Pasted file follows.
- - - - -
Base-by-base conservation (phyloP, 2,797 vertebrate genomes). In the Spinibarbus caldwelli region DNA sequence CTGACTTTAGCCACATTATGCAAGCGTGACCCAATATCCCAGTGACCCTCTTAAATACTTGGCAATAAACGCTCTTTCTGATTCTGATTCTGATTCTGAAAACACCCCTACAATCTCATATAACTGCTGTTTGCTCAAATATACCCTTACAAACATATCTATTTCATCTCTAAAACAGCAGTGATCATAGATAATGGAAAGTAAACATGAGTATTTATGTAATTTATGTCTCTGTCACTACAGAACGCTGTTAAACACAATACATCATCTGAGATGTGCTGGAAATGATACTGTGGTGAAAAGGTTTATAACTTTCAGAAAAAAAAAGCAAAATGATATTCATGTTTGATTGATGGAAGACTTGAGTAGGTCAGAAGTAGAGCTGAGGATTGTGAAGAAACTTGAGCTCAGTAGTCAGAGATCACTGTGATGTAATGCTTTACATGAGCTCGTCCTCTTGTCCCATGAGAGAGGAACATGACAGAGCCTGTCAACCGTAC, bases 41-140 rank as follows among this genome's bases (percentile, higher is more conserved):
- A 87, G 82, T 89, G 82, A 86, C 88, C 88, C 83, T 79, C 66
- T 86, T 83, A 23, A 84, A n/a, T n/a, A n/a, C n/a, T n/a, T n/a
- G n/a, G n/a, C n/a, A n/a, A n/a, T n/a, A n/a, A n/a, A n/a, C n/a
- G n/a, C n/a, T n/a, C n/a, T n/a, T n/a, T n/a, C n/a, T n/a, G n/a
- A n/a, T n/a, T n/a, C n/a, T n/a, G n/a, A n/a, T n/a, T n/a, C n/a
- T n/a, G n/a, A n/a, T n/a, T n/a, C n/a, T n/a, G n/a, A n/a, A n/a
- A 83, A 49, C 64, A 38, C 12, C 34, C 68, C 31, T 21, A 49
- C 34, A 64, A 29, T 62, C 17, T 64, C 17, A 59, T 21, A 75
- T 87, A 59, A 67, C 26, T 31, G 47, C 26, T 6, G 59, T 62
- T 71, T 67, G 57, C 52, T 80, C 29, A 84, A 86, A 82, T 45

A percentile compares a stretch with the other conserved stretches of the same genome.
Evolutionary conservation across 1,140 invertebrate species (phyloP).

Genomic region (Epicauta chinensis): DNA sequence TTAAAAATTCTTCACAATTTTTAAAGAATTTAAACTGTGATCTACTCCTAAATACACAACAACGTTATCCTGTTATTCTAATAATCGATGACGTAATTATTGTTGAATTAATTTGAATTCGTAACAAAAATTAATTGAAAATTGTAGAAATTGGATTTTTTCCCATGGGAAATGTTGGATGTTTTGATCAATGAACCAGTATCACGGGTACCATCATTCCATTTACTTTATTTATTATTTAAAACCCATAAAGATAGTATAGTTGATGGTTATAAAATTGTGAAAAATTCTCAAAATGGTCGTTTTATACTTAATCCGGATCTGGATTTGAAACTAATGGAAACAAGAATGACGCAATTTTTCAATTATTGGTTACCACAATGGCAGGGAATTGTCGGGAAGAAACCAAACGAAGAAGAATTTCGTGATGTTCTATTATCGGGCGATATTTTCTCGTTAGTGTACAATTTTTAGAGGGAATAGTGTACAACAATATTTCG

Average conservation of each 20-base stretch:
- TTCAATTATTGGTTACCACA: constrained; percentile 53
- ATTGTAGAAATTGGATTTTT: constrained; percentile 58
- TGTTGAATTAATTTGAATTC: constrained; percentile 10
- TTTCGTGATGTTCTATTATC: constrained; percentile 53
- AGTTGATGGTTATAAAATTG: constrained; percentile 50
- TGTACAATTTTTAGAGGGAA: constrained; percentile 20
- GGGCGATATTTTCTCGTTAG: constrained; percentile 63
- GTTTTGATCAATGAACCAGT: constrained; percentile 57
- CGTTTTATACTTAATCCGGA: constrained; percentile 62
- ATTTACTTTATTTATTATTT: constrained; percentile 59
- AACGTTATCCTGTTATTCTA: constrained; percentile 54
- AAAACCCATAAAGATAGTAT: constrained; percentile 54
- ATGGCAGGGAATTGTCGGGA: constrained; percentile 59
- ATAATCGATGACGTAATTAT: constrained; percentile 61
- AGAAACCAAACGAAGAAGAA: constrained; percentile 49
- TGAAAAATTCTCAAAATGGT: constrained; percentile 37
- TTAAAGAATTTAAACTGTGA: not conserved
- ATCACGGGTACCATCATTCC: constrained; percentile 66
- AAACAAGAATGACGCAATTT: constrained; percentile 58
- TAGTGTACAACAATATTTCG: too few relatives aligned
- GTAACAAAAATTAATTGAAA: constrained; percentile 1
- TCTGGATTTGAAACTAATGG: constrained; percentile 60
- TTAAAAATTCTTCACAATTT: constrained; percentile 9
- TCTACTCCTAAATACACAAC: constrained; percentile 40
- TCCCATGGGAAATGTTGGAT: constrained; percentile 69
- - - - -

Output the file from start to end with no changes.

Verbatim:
Base-by-base conservation (phyloP, 2,797 vertebrate genomes). In the Spinibarbus caldwelli region DNA sequence CTGACTTTAGCCACATTATGCAAGCGTGACCCAATATCCCAGTGACCCTCTTAAATACTTGGCAATAAACGCTCTTTCTGATTCTGATTCTGATTCTGAAAACACCCCTACAATCTCATATAACTGCTGTTTGCTCAAATATACCCTTACAAACATATCTATTTCATCTCTAAAACAGCAGTGATCATAGATAATGGAAAGTAAACATGAGTATTTATGTAATTTATGTCTCTGTCACTACAGAACGCTGTTAAACACAATACATCATCTGAGATGTGCTGGAAATGATACTGTGGTGAAAAGGTTTATAACTTTCAGAAAAAAAAAGCAAAATGATATTCATGTTTGATTGATGGAAGACTTGAGTAGGTCAGAAGTAGAGCTGAGGATTGTGAAGAAACTTGAGCTCAGTAGTCAGAGATCACTGTGATGTAATGCTTTACATGAGCTCGTCCTCTTGTCCCATGAGAGAGGAACATGACAGAGCCTGTCAACCGTAC, bases 41-140 rank as follows among this genome's bases (percentile, higher is more conserved):
- A 87, G 82, T 89, G 82, A 86, C 88, C 88, C 83, T 79, C 66
- T 86, T 83, A 23, A 84, A n/a, T n/a, A n/a, C n/a, T n/a, T n/a
- G n/a, G n/a, C n/a, A n/a, A n/a, T n/a, A n/a, A n/a, A n/a, C n/a
- G n/a, C n/a, T n/a, C n/a, T n/a, T n/a, T n/a, C n/a, T n/a, G n/a
- A n/a, T n/a, T n/a, C n/a, T n/a, G n/a, A n/a, T n/a, T n/a, C n/a
- T n/a, G n/a, A n/a, T n/a, T n/a, C n/a, T n/a, G n/a, A n/a, A n/a
- A 83, A 49, C 64, A 38, C 12, C 34, C 68, C 31, T 21, A 49
- C 34, A 64, A 29, T 62, C 17, T 64, C 17, A 59, T 21, A 75
- T 87, A 59, A 67, C 26, T 31, G 47, C 26, T 6, G 59, T 62
- T 71, T 67, G 57, C 52, T 80, C 29, A 84, A 86, A 82, T 45

A percentile compares a stretch with the other conserved stretches of the same genome.
Evolutionary conservation across 1,140 invertebrate species (phyloP).

Genomic region (Epicauta chinensis): DNA sequence TTAAAAATTCTTCACAATTTTTAAAGAATTTAAACTGTGATCTACTCCTAAATACACAACAACGTTATCCTGTTATTCTAATAATCGATGACGTAATTATTGTTGAATTAATTTGAATTCGTAACAAAAATTAATTGAAAATTGTAGAAATTGGATTTTTTCCCATGGGAAATGTTGGATGTTTTGATCAATGAACCAGTATCACGGGTACCATCATTCCATTTACTTTATTTATTATTTAAAACCCATAAAGATAGTATAGTTGATGGTTATAAAATTGTGAAAAATTCTCAAAATGGTCGTTTTATACTTAATCCGGATCTGGATTTGAAACTAATGGAAACAAGAATGACGCAATTTTTCAATTATTGGTTACCACAATGGCAGGGAATTGTCGGGAAGAAACCAAACGAAGAAGAATTTCGTGATGTTCTATTATCGGGCGATATTTTCTCGTTAGTGTACAATTTTTAGAGGGAATAGTGTACAACAATATTTCG

Average conservation of each 20-base stretch:
- TTCAATTATTGGTTACCACA: constrained; percentile 53
- ATTGTAGAAATTGGATTTTT: constrained; percentile 58
- TGTTGAATTAATTTGAATTC: constrained; percentile 10
- TTTCGTGATGTTCTATTATC: constrained; percentile 53
- AGTTGATGGTTATAAAATTG: constrained; percentile 50
- TGTACAATTTTTAGAGGGAA: constrained; percentile 20
- GGGCGATATTTTCTCGTTAG: constrained; percentile 63
- GTTTTGATCAATGAACCAGT: constrained; percentile 57
- CGTTTTATACTTAATCCGGA: constrained; percentile 62
- ATTTACTTTATTTATTATTT: constrained; percentile 59
- AACGTTATCCTGTTATTCTA: constrained; percentile 54
- AAAACCCATAAAGATAGTAT: constrained; percentile 54
- ATGGCAGGGAATTGTCGGGA: constrained; percentile 59
- ATAATCGATGACGTAATTAT: constrained; percentile 61
- AGAAACCAAACGAAGAAGAA: constrained; percentile 49
- TGAAAAATTCTCAAAATGGT: constrained; percentile 37
- TTAAAGAATTTAAACTGTGA: not conserved
- ATCACGGGTACCATCATTCC: constrained; percentile 66
- AAACAAGAATGACGCAATTT: constrained; percentile 58
- TAGTGTACAACAATATTTCG: too few relatives aligned
- GTAACAAAAATTAATTGAAA: constrained; percentile 1
- TCTGGATTTGAAACTAATGG: constrained; percentile 60
- TTAAAAATTCTTCACAATTT: constrained; percentile 9
- TCTACTCCTAAATACACAAC: constrained; percentile 40
- TCCCATGGGAAATGTTGGAT: constrained; percentile 69